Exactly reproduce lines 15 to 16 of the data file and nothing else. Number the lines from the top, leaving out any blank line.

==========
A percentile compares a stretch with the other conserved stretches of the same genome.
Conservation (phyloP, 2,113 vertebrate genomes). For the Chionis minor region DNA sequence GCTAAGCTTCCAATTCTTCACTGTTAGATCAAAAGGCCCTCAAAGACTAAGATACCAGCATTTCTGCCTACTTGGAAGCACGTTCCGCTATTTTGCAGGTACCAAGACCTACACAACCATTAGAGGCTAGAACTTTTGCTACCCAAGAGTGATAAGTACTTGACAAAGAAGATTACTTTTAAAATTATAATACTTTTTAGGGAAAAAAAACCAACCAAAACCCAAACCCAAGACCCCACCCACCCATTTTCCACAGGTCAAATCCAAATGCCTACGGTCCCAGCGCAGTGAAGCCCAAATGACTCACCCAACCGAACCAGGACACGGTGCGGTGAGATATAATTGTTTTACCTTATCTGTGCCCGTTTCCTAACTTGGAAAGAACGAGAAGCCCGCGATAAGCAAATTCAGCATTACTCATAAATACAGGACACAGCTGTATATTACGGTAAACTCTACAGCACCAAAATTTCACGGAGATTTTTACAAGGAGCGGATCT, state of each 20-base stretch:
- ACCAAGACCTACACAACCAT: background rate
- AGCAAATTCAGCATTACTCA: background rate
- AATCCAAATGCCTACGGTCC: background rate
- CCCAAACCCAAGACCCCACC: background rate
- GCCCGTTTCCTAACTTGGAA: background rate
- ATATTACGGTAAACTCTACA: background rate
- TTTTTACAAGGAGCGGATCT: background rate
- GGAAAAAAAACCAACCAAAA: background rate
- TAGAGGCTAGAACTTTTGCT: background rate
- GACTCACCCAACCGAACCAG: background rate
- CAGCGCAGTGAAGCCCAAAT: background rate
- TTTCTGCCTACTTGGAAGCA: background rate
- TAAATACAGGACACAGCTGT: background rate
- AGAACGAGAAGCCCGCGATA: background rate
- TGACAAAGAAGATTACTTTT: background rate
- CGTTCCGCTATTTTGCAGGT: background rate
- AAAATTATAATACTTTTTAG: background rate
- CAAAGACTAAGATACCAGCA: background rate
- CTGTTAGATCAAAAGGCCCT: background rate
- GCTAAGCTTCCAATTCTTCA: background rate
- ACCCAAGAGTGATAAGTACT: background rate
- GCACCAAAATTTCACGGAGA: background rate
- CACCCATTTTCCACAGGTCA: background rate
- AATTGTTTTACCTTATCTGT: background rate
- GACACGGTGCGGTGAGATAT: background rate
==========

- TAAATACAGGACACAGCTGT: background rate
- AGAACGAGAAGCCCGCGATA: background rate